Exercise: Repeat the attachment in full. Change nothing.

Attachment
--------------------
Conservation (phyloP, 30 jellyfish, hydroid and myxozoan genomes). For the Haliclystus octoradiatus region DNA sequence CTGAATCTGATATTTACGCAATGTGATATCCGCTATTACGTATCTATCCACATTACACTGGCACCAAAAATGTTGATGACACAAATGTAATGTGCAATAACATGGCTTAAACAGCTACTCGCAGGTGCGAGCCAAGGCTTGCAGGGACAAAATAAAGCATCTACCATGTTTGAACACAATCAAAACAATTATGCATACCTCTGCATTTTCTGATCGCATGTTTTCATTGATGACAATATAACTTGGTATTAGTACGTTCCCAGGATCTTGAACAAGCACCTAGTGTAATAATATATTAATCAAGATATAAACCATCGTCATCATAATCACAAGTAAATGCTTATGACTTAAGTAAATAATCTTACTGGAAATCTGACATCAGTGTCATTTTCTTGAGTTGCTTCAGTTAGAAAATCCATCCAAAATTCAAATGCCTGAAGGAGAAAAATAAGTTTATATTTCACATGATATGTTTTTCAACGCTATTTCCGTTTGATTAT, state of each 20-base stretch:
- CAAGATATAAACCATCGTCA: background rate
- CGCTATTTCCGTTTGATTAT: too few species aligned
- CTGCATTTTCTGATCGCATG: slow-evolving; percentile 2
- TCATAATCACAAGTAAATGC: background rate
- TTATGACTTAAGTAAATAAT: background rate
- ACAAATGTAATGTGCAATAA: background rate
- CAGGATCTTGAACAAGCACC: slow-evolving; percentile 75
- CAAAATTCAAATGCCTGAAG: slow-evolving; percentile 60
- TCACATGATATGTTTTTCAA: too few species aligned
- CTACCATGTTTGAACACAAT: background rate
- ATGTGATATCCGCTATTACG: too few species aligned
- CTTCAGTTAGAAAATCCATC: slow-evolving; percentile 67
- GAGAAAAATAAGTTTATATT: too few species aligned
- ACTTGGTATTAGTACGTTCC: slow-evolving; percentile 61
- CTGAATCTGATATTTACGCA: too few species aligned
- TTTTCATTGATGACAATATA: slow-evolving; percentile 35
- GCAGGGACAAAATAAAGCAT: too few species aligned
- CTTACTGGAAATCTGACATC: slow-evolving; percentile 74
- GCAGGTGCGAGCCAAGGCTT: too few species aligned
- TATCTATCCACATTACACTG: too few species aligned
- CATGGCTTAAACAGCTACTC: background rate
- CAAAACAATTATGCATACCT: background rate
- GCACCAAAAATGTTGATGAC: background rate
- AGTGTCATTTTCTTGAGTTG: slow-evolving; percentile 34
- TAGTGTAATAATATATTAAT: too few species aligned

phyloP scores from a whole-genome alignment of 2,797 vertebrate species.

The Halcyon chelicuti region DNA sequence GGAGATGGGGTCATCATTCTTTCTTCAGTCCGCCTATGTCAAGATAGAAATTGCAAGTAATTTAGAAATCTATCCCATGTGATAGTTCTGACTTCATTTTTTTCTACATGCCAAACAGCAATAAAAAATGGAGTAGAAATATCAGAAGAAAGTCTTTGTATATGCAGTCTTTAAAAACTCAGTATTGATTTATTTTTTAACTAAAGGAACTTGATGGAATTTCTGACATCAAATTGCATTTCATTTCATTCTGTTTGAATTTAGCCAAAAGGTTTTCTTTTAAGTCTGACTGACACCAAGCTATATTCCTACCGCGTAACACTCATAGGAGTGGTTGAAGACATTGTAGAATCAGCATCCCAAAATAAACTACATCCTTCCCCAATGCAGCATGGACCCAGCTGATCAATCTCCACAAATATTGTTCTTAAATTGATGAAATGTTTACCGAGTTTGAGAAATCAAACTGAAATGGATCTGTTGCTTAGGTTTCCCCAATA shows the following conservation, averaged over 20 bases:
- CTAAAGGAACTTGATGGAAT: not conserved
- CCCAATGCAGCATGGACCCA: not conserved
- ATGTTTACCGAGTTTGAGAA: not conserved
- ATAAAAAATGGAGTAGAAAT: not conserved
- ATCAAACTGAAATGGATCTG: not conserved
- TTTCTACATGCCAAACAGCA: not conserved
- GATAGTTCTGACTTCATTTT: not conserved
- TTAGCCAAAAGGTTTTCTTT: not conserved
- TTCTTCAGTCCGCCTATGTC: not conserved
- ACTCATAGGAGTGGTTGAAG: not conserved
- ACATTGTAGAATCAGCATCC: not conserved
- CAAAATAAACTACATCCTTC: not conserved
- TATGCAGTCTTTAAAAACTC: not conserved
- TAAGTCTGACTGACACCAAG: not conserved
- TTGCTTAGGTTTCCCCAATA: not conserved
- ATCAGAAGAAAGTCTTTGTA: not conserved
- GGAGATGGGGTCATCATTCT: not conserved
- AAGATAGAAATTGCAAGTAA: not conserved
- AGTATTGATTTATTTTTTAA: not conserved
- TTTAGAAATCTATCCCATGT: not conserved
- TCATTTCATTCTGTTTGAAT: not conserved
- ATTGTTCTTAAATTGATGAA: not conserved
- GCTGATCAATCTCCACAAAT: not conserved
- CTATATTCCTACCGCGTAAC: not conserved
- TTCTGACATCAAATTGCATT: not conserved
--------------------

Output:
Conservation (phyloP, 30 jellyfish, hydroid and myxozoan genomes). For the Haliclystus octoradiatus region DNA sequence CTGAATCTGATATTTACGCAATGTGATATCCGCTATTACGTATCTATCCACATTACACTGGCACCAAAAATGTTGATGACACAAATGTAATGTGCAATAACATGGCTTAAACAGCTACTCGCAGGTGCGAGCCAAGGCTTGCAGGGACAAAATAAAGCATCTACCATGTTTGAACACAATCAAAACAATTATGCATACCTCTGCATTTTCTGATCGCATGTTTTCATTGATGACAATATAACTTGGTATTAGTACGTTCCCAGGATCTTGAACAAGCACCTAGTGTAATAATATATTAATCAAGATATAAACCATCGTCATCATAATCACAAGTAAATGCTTATGACTTAAGTAAATAATCTTACTGGAAATCTGACATCAGTGTCATTTTCTTGAGTTGCTTCAGTTAGAAAATCCATCCAAAATTCAAATGCCTGAAGGAGAAAAATAAGTTTATATTTCACATGATATGTTTTTCAACGCTATTTCCGTTTGATTAT, state of each 20-base stretch:
- CAAGATATAAACCATCGTCA: background rate
- CGCTATTTCCGTTTGATTAT: too few species aligned
- CTGCATTTTCTGATCGCATG: slow-evolving; percentile 2
- TCATAATCACAAGTAAATGC: background rate
- TTATGACTTAAGTAAATAAT: background rate
- ACAAATGTAATGTGCAATAA: background rate
- CAGGATCTTGAACAAGCACC: slow-evolving; percentile 75
- CAAAATTCAAATGCCTGAAG: slow-evolving; percentile 60
- TCACATGATATGTTTTTCAA: too few species aligned
- CTACCATGTTTGAACACAAT: background rate
- ATGTGATATCCGCTATTACG: too few species aligned
- CTTCAGTTAGAAAATCCATC: slow-evolving; percentile 67
- GAGAAAAATAAGTTTATATT: too few species aligned
- ACTTGGTATTAGTACGTTCC: slow-evolving; percentile 61
- CTGAATCTGATATTTACGCA: too few species aligned
- TTTTCATTGATGACAATATA: slow-evolving; percentile 35
- GCAGGGACAAAATAAAGCAT: too few species aligned
- CTTACTGGAAATCTGACATC: slow-evolving; percentile 74
- GCAGGTGCGAGCCAAGGCTT: too few species aligned
- TATCTATCCACATTACACTG: too few species aligned
- CATGGCTTAAACAGCTACTC: background rate
- CAAAACAATTATGCATACCT: background rate
- GCACCAAAAATGTTGATGAC: background rate
- AGTGTCATTTTCTTGAGTTG: slow-evolving; percentile 34
- TAGTGTAATAATATATTAAT: too few species aligned

phyloP scores from a whole-genome alignment of 2,797 vertebrate species.

The Halcyon chelicuti region DNA sequence GGAGATGGGGTCATCATTCTTTCTTCAGTCCGCCTATGTCAAGATAGAAATTGCAAGTAATTTAGAAATCTATCCCATGTGATAGTTCTGACTTCATTTTTTTCTACATGCCAAACAGCAATAAAAAATGGAGTAGAAATATCAGAAGAAAGTCTTTGTATATGCAGTCTTTAAAAACTCAGTATTGATTTATTTTTTAACTAAAGGAACTTGATGGAATTTCTGACATCAAATTGCATTTCATTTCATTCTGTTTGAATTTAGCCAAAAGGTTTTCTTTTAAGTCTGACTGACACCAAGCTATATTCCTACCGCGTAACACTCATAGGAGTGGTTGAAGACATTGTAGAATCAGCATCCCAAAATAAACTACATCCTTCCCCAATGCAGCATGGACCCAGCTGATCAATCTCCACAAATATTGTTCTTAAATTGATGAAATGTTTACCGAGTTTGAGAAATCAAACTGAAATGGATCTGTTGCTTAGGTTTCCCCAATA shows the following conservation, averaged over 20 bases:
- CTAAAGGAACTTGATGGAAT: not conserved
- CCCAATGCAGCATGGACCCA: not conserved
- ATGTTTACCGAGTTTGAGAA: not conserved
- ATAAAAAATGGAGTAGAAAT: not conserved
- ATCAAACTGAAATGGATCTG: not conserved
- TTTCTACATGCCAAACAGCA: not conserved
- GATAGTTCTGACTTCATTTT: not conserved
- TTAGCCAAAAGGTTTTCTTT: not conserved
- TTCTTCAGTCCGCCTATGTC: not conserved
- ACTCATAGGAGTGGTTGAAG: not conserved
- ACATTGTAGAATCAGCATCC: not conserved
- CAAAATAAACTACATCCTTC: not conserved
- TATGCAGTCTTTAAAAACTC: not conserved
- TAAGTCTGACTGACACCAAG: not conserved
- TTGCTTAGGTTTCCCCAATA: not conserved
- ATCAGAAGAAAGTCTTTGTA: not conserved
- GGAGATGGGGTCATCATTCT: not conserved
- AAGATAGAAATTGCAAGTAA: not conserved
- AGTATTGATTTATTTTTTAA: not conserved
- TTTAGAAATCTATCCCATGT: not conserved
- TCATTTCATTCTGTTTGAAT: not conserved
- ATTGTTCTTAAATTGATGAA: not conserved
- GCTGATCAATCTCCACAAAT: not conserved
- CTATATTCCTACCGCGTAAC: not conserved
- TTCTGACATCAAATTGCATT: not conserved